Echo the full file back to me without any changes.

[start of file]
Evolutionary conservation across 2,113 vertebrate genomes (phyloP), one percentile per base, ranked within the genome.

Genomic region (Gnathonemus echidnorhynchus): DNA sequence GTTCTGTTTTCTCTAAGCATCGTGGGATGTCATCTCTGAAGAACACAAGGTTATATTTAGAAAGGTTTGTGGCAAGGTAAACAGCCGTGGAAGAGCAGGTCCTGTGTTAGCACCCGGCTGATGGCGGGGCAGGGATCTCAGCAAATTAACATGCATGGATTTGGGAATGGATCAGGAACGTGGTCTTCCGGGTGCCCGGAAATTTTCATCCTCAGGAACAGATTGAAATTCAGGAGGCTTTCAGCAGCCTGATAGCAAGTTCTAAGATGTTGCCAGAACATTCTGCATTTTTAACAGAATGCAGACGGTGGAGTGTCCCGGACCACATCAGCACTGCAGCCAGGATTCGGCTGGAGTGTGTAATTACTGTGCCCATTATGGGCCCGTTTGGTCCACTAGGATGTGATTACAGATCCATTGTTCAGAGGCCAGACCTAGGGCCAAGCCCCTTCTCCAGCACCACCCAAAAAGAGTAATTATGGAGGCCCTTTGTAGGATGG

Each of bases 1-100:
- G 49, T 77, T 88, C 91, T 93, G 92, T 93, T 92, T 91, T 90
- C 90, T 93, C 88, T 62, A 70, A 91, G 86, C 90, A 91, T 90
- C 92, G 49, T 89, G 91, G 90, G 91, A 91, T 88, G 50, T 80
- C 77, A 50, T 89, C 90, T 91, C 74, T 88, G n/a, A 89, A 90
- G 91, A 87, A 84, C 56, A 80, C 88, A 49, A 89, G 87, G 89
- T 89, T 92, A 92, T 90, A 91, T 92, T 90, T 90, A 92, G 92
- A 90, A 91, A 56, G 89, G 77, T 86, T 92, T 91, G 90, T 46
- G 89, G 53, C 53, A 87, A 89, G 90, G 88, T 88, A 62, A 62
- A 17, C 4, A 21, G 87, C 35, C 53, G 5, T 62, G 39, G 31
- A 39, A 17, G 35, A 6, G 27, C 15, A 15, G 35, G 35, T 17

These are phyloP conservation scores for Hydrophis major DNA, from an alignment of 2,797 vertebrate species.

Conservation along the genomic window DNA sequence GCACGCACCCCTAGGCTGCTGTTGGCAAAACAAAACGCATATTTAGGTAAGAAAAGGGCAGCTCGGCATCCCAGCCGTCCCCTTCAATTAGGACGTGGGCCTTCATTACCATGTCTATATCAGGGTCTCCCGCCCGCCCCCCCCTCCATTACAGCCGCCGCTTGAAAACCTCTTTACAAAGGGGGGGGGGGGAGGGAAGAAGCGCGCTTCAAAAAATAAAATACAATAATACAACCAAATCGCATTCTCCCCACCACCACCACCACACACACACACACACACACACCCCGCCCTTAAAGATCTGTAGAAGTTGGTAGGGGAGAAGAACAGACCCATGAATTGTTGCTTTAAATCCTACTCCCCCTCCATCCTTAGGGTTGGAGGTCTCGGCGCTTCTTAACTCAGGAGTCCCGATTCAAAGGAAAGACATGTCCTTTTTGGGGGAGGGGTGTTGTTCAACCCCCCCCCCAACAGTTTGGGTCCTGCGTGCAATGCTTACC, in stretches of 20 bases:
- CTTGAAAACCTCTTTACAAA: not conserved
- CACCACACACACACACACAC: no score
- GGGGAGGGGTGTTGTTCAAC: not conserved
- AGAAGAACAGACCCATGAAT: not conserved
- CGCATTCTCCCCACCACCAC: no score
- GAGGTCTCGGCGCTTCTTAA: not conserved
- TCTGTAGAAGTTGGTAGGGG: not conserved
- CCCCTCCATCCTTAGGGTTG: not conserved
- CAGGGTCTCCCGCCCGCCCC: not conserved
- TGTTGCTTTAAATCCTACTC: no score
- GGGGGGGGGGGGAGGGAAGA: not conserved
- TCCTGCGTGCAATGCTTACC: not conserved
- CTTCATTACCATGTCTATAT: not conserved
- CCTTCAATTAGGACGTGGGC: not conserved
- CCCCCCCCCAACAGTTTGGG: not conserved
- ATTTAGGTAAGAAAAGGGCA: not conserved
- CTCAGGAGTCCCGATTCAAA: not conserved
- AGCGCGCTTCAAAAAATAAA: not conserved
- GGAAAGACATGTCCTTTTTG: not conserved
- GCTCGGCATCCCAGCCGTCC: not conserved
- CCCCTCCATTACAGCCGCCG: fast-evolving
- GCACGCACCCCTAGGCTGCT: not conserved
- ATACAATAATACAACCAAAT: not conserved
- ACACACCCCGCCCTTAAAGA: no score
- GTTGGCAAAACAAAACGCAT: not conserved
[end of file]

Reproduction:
Evolutionary conservation across 2,113 vertebrate genomes (phyloP), one percentile per base, ranked within the genome.

Genomic region (Gnathonemus echidnorhynchus): DNA sequence GTTCTGTTTTCTCTAAGCATCGTGGGATGTCATCTCTGAAGAACACAAGGTTATATTTAGAAAGGTTTGTGGCAAGGTAAACAGCCGTGGAAGAGCAGGTCCTGTGTTAGCACCCGGCTGATGGCGGGGCAGGGATCTCAGCAAATTAACATGCATGGATTTGGGAATGGATCAGGAACGTGGTCTTCCGGGTGCCCGGAAATTTTCATCCTCAGGAACAGATTGAAATTCAGGAGGCTTTCAGCAGCCTGATAGCAAGTTCTAAGATGTTGCCAGAACATTCTGCATTTTTAACAGAATGCAGACGGTGGAGTGTCCCGGACCACATCAGCACTGCAGCCAGGATTCGGCTGGAGTGTGTAATTACTGTGCCCATTATGGGCCCGTTTGGTCCACTAGGATGTGATTACAGATCCATTGTTCAGAGGCCAGACCTAGGGCCAAGCCCCTTCTCCAGCACCACCCAAAAAGAGTAATTATGGAGGCCCTTTGTAGGATGG

Each of bases 1-100:
- G 49, T 77, T 88, C 91, T 93, G 92, T 93, T 92, T 91, T 90
- C 90, T 93, C 88, T 62, A 70, A 91, G 86, C 90, A 91, T 90
- C 92, G 49, T 89, G 91, G 90, G 91, A 91, T 88, G 50, T 80
- C 77, A 50, T 89, C 90, T 91, C 74, T 88, G n/a, A 89, A 90
- G 91, A 87, A 84, C 56, A 80, C 88, A 49, A 89, G 87, G 89
- T 89, T 92, A 92, T 90, A 91, T 92, T 90, T 90, A 92, G 92
- A 90, A 91, A 56, G 89, G 77, T 86, T 92, T 91, G 90, T 46
- G 89, G 53, C 53, A 87, A 89, G 90, G 88, T 88, A 62, A 62
- A 17, C 4, A 21, G 87, C 35, C 53, G 5, T 62, G 39, G 31
- A 39, A 17, G 35, A 6, G 27, C 15, A 15, G 35, G 35, T 17

These are phyloP conservation scores for Hydrophis major DNA, from an alignment of 2,797 vertebrate species.

Conservation along the genomic window DNA sequence GCACGCACCCCTAGGCTGCTGTTGGCAAAACAAAACGCATATTTAGGTAAGAAAAGGGCAGCTCGGCATCCCAGCCGTCCCCTTCAATTAGGACGTGGGCCTTCATTACCATGTCTATATCAGGGTCTCCCGCCCGCCCCCCCCTCCATTACAGCCGCCGCTTGAAAACCTCTTTACAAAGGGGGGGGGGGGAGGGAAGAAGCGCGCTTCAAAAAATAAAATACAATAATACAACCAAATCGCATTCTCCCCACCACCACCACCACACACACACACACACACACACCCCGCCCTTAAAGATCTGTAGAAGTTGGTAGGGGAGAAGAACAGACCCATGAATTGTTGCTTTAAATCCTACTCCCCCTCCATCCTTAGGGTTGGAGGTCTCGGCGCTTCTTAACTCAGGAGTCCCGATTCAAAGGAAAGACATGTCCTTTTTGGGGGAGGGGTGTTGTTCAACCCCCCCCCCAACAGTTTGGGTCCTGCGTGCAATGCTTACC, in stretches of 20 bases:
- CTTGAAAACCTCTTTACAAA: not conserved
- CACCACACACACACACACAC: no score
- GGGGAGGGGTGTTGTTCAAC: not conserved
- AGAAGAACAGACCCATGAAT: not conserved
- CGCATTCTCCCCACCACCAC: no score
- GAGGTCTCGGCGCTTCTTAA: not conserved
- TCTGTAGAAGTTGGTAGGGG: not conserved
- CCCCTCCATCCTTAGGGTTG: not conserved
- CAGGGTCTCCCGCCCGCCCC: not conserved
- TGTTGCTTTAAATCCTACTC: no score
- GGGGGGGGGGGGAGGGAAGA: not conserved
- TCCTGCGTGCAATGCTTACC: not conserved
- CTTCATTACCATGTCTATAT: not conserved
- CCTTCAATTAGGACGTGGGC: not conserved
- CCCCCCCCCAACAGTTTGGG: not conserved
- ATTTAGGTAAGAAAAGGGCA: not conserved
- CTCAGGAGTCCCGATTCAAA: not conserved
- AGCGCGCTTCAAAAAATAAA: not conserved
- GGAAAGACATGTCCTTTTTG: not conserved
- GCTCGGCATCCCAGCCGTCC: not conserved
- CCCCTCCATTACAGCCGCCG: fast-evolving
- GCACGCACCCCTAGGCTGCT: not conserved
- ATACAATAATACAACCAAAT: not conserved
- ACACACCCCGCCCTTAAAGA: no score
- GTTGGCAAAACAAAACGCAT: not conserved